America is in the midst of a summer of recovery. While there’s still a way to go before we fully return to normal, millions of people are returning to their pre-pandemic way of life. People are gathering with friends and family again. They’re getting on planes and taking trips. Bars, restaurants, gyms, movie theaters, and even concert venues are reopening.

Unfortunately, there are a lot of businesses that won’t be welcoming people back. Thousands of businesses in retail, dining, and hospitality had to permanently close their doors because of the pandemic. In addition to those spaces sitting empty, there’s a whole sector whose usefulness has been upended by the pandemic: office space. Some employers have shifted to partial work from home setups, while others aren’t requiring their employees to return at all. As a result, there is a saturation of available commercial real estate, while at the same time there is historically low inventory for residential real estate. On its surface, the solution looks simple: turn all of the unused space into housing. Crisis solved, right?

Unfortunately, there are some challenges to making this a reality. Transforming commercial real estate requires planning, a lot of capital, and in many cases, a local government that is favorable to the process. One of the major challenges of converting commercial real estate into housing is zoning laws. If the zoning for a building doesn’t permit residential use, the property owner has to apply for a zoning variance, which is a special permit to build something that doesn’t conform to the letter of the law. The process for this is fairly involved and there is no guarantee that it will work. The other option is to request rezoning. While this is an even greater uphill battle than requesting a zoning variance, some communities may be flexible on these regulations in the face of long-term commercial vacancies.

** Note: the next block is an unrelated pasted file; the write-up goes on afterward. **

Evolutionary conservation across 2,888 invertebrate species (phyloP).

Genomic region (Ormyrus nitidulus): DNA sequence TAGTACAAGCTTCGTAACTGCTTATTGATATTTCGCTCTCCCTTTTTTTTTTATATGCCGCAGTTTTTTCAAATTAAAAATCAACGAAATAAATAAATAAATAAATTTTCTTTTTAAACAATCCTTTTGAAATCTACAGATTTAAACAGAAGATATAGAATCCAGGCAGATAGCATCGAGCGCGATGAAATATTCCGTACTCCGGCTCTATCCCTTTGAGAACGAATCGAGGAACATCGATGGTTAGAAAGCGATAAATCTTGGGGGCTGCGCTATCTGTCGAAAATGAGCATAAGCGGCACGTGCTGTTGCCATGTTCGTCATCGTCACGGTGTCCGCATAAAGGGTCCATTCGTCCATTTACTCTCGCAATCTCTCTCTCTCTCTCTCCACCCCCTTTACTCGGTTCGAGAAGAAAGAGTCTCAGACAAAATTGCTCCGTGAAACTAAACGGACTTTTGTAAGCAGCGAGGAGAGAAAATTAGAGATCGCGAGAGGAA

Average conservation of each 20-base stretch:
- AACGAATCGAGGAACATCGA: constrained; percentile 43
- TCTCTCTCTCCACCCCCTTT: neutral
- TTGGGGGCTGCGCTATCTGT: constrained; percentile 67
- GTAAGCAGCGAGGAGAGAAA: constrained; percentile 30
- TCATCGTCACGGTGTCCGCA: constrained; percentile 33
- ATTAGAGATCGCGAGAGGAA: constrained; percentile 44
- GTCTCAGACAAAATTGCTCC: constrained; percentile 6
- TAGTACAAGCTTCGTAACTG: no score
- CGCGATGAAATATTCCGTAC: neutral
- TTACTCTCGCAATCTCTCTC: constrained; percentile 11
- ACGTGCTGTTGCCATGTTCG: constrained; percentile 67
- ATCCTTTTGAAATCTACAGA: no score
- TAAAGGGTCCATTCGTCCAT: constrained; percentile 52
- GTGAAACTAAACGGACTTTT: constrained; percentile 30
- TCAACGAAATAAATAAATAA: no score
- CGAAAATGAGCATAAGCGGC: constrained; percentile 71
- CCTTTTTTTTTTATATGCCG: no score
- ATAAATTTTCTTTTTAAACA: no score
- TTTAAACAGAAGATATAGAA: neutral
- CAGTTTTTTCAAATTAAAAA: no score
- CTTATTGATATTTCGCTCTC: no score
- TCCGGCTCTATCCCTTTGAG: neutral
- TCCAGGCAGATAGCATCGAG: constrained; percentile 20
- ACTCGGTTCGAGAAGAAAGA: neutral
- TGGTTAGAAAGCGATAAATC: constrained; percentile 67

New York City: A Test Case
No US city has been more impacted by closures than New York City, where space is always at a premium. In addition to the shops and restaurants that were forced to close, more than 17 percent of Manhattan’s office space was vacant as of March of this year. As a result, New York is becoming a test case for efforts to transform commercial space into residential.

John Cetra, a co-founder of the New York firm CetraRuddy, has overseen numerous conversion projects throughout his career. According to Cetra, a common hurdle when converting office space to residential is the size of each floor. The distance from the building entrance to the elevator, referred to as a “lease span,” needs to be a certain size for the conversion to work. According to Cetra, a span of 30 feet is ideal. When it’s greater than that, sections of the new residence won’t have windows or any outdoor light. Even in buildings where the floor size is ideal, the costs on conversions can run high. Things like installing showers and kitchens can require an overhaul of a building’s plumbing and electrical systems.

It remains to be seen how long this commercial real estate slump will last. Currently, owners of vacant commercial real estate may be weighing their options, wondering how much longer they can afford to have their properties sit empty and whether it would be worth the expense to start the process of conversion. That’s assuming, of course, that there wouldn’t be any conflicts with the local zoning laws.

In New York, the government is starting to find ways to respond to the housing shortage. The state assembly recently passed a bill which would earmark $100 million for converting distressed hotels and office properties into affordable housing. (It’s currently awaiting the governor’s approval.) With a surplus of commercial real estate and a housing shortage in all fifty states, New York’s solution might become the norm in other markets.